Reporting is a central mechanism for sending out-of-band error reports to origins from various other components (e.g. HTTP Public Key Pinning, Interventions, or Content Security Policy could potentially use it).

The parts of it that are exposed to the web platform are specified in the draft spec. This document assumes that you've read that one.

Reporting in Chromium

Reporting is implemented as part of the network stack in Chromium, such that it can be used by other parts of the network stack (e.g. HPKP) or by non-browser embedders as well as by Chromium.

Inside //net

  • The top-level class is the ReportingService. This lives in the URLRequestContext, and provides the high-level operations used by other parts of //net and other components: queueing reports, handling configuration headers, clearing browsing data, and so on.

    • A ReportingPolicy specifies a number of parameters for the Reporting API, such as the maximum number of reports and endpoints to queue, the time interval between delivery attempts, whether or not to persist reports and clients across network changes, etc. It is used to create a ReportingService obeying the specified parameters.

    • Within ReportingService lives ReportingContext, which in turn contains the inner workings of Reporting, spread across several classes:

      • The ReportingCache stores undelivered reports and endpoint configurations (aka “clients” in the spec).

      • The ReportingHeaderParser parses Report-To: headers and updates the cache accordingly.

      • The ReportingDeliveryAgent reads reports from the cache, decides which endpoints to deliver them to, and attempts to do so. It uses a couple of helper classes:

        • The ReportingUploader does the low-level work of delivering reports: accepts a URL and JSON from the DeliveryAgent, creates a URLRequest, and parses the result. It also handles sending CORS preflight requests for cross-origin report uploads.

        • The ReportingEndpointManager chooses an endpoint from the cache when one is requested by the ReportingDeliveryAgent, and manages exponential backoff (using BackoffEntry) for failing endpoints.

      • The ReportingGarbageCollector periodically examines the cache and removes reports that have remained undelivered for too long, or that have failed delivery too many times.

      • The ReportingBrowsingDataRemover examines the cache upon request and removes browsing data (reports and endpoints) of selected types and origins.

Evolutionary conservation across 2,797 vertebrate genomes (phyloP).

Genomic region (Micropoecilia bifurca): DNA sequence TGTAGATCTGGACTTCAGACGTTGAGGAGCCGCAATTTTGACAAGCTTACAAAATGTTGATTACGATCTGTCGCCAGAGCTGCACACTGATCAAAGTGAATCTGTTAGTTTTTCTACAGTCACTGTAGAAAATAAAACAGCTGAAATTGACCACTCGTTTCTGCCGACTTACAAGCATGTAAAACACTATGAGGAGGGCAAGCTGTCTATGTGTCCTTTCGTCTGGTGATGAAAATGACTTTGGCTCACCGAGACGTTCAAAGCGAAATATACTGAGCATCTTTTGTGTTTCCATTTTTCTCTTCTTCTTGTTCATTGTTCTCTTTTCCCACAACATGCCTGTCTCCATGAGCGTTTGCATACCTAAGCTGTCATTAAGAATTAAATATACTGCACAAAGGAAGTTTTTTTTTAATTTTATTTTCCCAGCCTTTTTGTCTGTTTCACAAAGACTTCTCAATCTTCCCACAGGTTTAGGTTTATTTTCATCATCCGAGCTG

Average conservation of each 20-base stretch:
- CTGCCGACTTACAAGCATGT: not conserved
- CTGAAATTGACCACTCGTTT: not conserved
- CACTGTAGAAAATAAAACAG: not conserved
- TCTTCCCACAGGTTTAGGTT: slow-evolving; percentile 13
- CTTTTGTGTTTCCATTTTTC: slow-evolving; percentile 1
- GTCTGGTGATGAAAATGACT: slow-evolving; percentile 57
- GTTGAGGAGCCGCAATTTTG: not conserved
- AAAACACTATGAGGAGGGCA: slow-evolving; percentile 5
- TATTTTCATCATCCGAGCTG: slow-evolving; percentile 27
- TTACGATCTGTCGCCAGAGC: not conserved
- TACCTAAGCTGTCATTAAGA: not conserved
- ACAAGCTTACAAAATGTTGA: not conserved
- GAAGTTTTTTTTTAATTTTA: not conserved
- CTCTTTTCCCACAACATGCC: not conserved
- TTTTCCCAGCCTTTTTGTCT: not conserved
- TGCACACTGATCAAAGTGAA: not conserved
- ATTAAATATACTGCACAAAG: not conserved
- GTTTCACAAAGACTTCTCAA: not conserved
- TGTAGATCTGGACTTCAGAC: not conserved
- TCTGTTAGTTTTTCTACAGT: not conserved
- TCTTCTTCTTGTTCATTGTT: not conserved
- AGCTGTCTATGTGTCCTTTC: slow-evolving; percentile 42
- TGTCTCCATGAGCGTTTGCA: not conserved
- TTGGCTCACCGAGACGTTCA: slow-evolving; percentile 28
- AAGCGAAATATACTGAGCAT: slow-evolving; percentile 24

• The ReportingDelegate calls upon the NetworkDelegate (see below) to check permissions for queueing/sending reports and setting/using clients.

  • The ReportingService is set up in a URLRequestContext by passing a ReportingPolicy to the URLRequestContextBuilder. This creates a ReportingService which is owned by the URLRequestContextStorage.

  • Report-To: headers are processed by an HttpNetworkTransaction when they are received, and passed on to the ReportingService to be added to the cache.

Outside //net

  • In the network service, a network::NetworkContext queues reports by getting the ReportingService from the URLRequestContext.

  • The JavaScript ReportingObserver interface lives in //third_party/blink/renderer/core/frame/.

    • It queues reports via the NetworkContext using a blink::mojom::ReportingServiceProxy (implemented in //content/browser/net/), which can queue Intervention, Deprecation, CSP Violation, and Feature Policy Violation reports.
  • The ChromeNetworkDelegate in //chrome/browser/net/ checks permissions for queueing reports and setting/using clients based on whether cookie access is allowed, and checks permissions for sending reports using a ReportingPermissionsChecker, which checks whether the user has allowed report uploading via the BACKGROUND_SYNC permission.

  • Cronet can configure “preloaded” Report-To: headers (as well as Network Error Logging headers) when initializing a CronetURLRequestContext, to allow embedders to collect and send reports before having received a header in an actual response.